New Florida law clears obstacles for unsolicited P3 proposals

April 30, 2024

The Sunshine State’s reputation for its progressive attitude toward public-private partnerships is set to evolve even further, with legislation taking effect in July that will make it easier for companies to submit unsolicited proposals for local government projects.

Beginning July 1, public entities will be able to accept unsolicited proposals from private companies without undertaking a public bidding or solicitation process. If selected, the private company soliciting the proposal will be allowed to ultimately own its project — another change from the previous law.

“The company submitting the unsolicited proposal still has to submit everything they did before to comply with the P3 statute,” Jennifer Drake, an attorney with Becker and Poliakoff in Fort Lauderdale, Florida, told Government Market News. “The difference is that once the municipality accepts the project, they don’t have to do all the work to submit it and potentially be outbid.”

Under the new law, local governments in Florida will hold two public hearings. Officials will take a vote. If the vote passes, a local government can then go with the company that pitched it, provided all requirements are met.

States such as Pennsylvania, Texas and Colorado have laws on the books that are considered among the most favorable for companies submitting unsolicited proposals to local governments, but Florida’s latest amendment to its unsolicited P3 proposal law is unprecedented.

Thirty-eight states have P3 laws on the books, but just 31 allow companies to submit unsolicited bids. All states with P3 laws currently require local governments to seek bids for the project.

P3s are being used to build several large projects in Florida, including a water treatment plant in Fort Lauderdale and a soccer stadium in Miami.

“This came about because the Florida legislature is very business forward, business friendly and the P3s hit a tipping point,” Drake said, noting that an advantage of the state’s amended P3 law is that municipalities can use it in lieu of their local laws. “The legislature is making the process for permitting easier.”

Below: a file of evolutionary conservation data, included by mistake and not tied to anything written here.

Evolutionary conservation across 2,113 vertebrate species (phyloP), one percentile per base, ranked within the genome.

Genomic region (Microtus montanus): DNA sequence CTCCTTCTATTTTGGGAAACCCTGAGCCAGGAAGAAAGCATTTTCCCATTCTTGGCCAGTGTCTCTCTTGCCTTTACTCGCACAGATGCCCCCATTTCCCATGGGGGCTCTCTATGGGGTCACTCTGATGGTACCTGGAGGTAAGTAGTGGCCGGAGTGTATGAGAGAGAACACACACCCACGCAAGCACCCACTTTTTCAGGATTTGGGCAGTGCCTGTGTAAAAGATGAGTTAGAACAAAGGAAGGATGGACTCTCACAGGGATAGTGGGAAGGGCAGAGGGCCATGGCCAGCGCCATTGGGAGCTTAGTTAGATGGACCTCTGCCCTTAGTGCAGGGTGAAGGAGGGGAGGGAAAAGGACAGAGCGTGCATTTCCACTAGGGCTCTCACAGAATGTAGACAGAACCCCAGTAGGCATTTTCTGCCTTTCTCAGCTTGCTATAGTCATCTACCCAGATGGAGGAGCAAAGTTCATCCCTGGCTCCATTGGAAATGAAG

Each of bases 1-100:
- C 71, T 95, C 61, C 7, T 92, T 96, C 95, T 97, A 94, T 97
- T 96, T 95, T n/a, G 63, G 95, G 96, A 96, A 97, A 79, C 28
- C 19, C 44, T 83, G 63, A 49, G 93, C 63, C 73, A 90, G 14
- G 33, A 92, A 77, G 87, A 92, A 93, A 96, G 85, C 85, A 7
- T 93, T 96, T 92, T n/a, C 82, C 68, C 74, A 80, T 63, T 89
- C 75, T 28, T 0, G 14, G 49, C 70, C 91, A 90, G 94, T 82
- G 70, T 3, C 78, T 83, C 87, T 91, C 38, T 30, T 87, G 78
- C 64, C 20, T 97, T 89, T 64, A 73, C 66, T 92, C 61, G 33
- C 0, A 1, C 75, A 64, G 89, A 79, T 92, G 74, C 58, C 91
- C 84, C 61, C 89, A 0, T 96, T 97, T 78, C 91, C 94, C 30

Drake said her firm helped shepherd the writing and passage of the amended P3 law and noted that it was beneficial to both municipalities and developers.

“There’s a developer, an engineer, a lawyer and a consultant on a big project, and the thing is, a developer could spend hundreds of thousands and up to millions on a proposal and still go in and lose,” Drake said. “From the municipality’s point of view they are [also] saving time and money.”

Under the current P3 Law, if a public entity seeks to execute a comprehensive agreement for a project arising from an unsolicited proposal, it must first publish notice in the Florida Administrative Register and a newspaper of general circulation, as well as mail a copy of the notice to each local government in the affected area that states it has received a proposal and will accept other proposals for the same project.

The duration for accepting additional proposals must range from 21 days to 120 days, unless an alternative time frame is approved according to the P3 Law. After the public notification period has expired for an unsolicited proposal, the public entity ranks the proposals received in order of preference and may then begin negotiations for a comprehensive agreement with the highest-ranked proposer.

Under the revised P3 law:

  • Public entities must hold an initial duly noticed public meeting at which the proposal is presented, and affected public entities and members of the public are able to comment. A second public meeting must be held in which the public entity must determine if the proposal is in the public interest.
  • The public entity must publish a report in the Florida Administrative Register for at least seven days that includes the public entity’s public interest determination and addresses the factors considered in making the determination. Factors include benefit to the public; financial structure and economic efficiency; the proposer’s qualifications, experience and ability; and the compatibility of the proposal project with regional infrastructure plans.
  • If the public entity will not own the unsolicited proposal project within 10 years after the initial public operation of the project, the public benefits apart from ownership must be stated in the public interest determination.

Photo by Tamanoeconomico

Miles Smith

Miles Smith has more than two decades of communications experience in the public and private sectors, including several years of covering local governments for various daily and weekly print publications. His scope of work includes handling public relations for large private-sector corporations and managing public-facing communications for local governments.

Smith has recently joined the team as a content writer for SPI’s news publications, which include Texas Government Insider, Government Contracting Pipeline and its newest digital product, Government Market News, which launched in September 2023. He graduated from Texas A&M University with a bachelor’s in journalism.

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